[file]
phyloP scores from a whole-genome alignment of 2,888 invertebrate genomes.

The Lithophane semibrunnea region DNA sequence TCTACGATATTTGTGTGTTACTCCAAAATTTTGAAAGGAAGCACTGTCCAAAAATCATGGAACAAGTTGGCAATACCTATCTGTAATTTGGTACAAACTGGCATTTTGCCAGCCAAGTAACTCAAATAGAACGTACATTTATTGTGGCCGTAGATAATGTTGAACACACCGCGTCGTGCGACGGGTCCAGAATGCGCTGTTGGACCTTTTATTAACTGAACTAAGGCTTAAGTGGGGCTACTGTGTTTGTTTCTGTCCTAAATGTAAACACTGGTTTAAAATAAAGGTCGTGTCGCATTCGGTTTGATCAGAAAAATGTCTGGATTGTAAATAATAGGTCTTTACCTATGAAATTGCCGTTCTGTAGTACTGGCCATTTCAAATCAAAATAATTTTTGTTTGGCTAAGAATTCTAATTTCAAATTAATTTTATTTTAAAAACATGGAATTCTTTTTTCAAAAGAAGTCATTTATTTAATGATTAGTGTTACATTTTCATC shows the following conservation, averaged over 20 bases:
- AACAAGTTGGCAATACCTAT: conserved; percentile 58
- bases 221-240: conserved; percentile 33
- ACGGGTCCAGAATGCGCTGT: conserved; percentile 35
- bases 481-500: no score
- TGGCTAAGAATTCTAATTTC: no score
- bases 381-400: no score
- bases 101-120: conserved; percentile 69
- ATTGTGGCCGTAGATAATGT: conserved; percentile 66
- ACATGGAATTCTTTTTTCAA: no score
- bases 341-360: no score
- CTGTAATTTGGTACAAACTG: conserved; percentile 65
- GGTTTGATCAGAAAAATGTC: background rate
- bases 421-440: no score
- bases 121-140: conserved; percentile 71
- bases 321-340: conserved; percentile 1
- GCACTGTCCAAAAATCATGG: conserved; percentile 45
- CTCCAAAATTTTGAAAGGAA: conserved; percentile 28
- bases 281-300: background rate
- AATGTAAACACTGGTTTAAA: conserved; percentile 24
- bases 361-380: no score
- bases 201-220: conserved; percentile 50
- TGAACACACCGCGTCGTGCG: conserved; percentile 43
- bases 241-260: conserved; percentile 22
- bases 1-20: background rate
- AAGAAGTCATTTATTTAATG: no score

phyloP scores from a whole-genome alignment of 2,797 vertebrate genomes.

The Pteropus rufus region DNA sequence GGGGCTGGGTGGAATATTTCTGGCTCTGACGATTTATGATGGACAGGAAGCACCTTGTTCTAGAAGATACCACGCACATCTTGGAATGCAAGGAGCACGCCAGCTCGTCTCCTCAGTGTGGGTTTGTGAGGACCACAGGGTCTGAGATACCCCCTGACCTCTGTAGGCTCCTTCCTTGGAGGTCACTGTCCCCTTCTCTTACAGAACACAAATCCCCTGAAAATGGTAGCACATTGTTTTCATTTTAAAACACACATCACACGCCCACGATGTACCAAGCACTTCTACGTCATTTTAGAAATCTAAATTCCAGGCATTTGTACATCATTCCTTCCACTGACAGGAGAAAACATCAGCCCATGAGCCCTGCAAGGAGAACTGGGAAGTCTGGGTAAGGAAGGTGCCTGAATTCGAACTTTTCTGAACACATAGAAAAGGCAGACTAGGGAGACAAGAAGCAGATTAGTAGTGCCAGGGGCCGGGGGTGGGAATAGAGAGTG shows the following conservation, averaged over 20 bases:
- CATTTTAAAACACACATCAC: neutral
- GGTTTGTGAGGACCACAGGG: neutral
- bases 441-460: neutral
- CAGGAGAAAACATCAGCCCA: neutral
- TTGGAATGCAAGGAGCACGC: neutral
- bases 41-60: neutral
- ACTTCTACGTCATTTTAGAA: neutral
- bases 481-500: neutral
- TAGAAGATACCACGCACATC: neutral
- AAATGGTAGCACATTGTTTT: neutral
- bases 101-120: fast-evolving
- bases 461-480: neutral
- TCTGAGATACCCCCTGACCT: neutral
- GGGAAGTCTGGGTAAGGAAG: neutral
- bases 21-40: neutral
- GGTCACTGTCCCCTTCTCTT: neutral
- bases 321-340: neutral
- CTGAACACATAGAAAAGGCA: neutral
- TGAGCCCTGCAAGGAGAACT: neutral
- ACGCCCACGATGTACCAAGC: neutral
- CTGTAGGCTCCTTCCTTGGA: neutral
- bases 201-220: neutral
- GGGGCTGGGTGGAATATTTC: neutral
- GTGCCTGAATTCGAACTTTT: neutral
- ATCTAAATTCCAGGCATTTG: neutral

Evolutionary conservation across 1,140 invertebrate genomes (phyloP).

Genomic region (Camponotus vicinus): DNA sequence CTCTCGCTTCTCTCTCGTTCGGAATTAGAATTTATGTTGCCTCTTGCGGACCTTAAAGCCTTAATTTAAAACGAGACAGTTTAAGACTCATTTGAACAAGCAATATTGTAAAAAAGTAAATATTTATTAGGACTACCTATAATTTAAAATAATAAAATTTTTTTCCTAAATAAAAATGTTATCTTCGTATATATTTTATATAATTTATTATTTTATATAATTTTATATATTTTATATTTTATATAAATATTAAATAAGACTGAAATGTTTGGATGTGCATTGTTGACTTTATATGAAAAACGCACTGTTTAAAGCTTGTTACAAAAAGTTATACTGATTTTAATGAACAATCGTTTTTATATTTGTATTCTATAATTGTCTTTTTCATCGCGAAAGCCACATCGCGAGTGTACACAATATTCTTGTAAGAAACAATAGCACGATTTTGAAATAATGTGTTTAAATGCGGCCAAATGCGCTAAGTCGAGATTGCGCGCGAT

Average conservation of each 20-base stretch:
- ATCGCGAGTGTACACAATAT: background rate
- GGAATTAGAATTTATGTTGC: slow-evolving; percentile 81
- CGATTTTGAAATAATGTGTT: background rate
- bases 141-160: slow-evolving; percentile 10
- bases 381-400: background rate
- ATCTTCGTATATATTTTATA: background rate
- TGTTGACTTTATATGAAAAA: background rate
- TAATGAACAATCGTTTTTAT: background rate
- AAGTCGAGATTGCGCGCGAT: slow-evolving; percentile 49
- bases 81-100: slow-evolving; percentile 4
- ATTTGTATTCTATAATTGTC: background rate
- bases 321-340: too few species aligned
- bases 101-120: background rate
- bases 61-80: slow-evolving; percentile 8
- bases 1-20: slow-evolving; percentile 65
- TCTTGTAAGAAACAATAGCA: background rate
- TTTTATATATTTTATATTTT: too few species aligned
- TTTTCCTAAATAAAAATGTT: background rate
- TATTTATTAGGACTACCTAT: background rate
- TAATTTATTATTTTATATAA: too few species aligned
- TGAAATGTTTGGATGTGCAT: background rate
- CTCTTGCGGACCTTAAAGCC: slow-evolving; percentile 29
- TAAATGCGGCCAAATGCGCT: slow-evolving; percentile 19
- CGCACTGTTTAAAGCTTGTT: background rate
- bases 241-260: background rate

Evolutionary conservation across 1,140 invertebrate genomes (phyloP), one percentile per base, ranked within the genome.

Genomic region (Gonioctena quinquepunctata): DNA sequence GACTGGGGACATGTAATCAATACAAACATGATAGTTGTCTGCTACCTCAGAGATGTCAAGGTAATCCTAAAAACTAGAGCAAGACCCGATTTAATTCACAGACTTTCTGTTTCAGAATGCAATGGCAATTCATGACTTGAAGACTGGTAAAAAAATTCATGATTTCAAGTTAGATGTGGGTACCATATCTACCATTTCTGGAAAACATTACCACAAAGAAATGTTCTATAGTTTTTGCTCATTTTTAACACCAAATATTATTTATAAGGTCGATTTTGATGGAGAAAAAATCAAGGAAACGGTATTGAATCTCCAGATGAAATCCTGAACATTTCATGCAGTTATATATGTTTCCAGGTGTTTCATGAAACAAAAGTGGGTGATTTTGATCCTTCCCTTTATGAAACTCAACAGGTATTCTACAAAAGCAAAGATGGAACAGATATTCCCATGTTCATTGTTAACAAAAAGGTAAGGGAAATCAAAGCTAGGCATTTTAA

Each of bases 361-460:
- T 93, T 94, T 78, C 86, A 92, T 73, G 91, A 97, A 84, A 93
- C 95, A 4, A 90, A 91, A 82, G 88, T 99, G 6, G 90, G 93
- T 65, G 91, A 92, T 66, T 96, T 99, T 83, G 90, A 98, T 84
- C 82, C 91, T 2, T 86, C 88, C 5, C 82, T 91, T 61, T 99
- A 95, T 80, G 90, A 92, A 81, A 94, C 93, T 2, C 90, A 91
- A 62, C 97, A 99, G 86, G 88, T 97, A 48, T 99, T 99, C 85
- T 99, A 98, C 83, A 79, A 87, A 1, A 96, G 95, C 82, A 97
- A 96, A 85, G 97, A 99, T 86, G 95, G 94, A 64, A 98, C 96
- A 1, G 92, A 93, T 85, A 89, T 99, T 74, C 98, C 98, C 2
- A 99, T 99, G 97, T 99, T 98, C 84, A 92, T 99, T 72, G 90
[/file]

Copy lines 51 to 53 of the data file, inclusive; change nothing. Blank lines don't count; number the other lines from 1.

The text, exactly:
- bases 201-220: neutral
- GGGGCTGGGTGGAATATTTC: neutral
- GTGCCTGAATTCGAACTTTT: neutral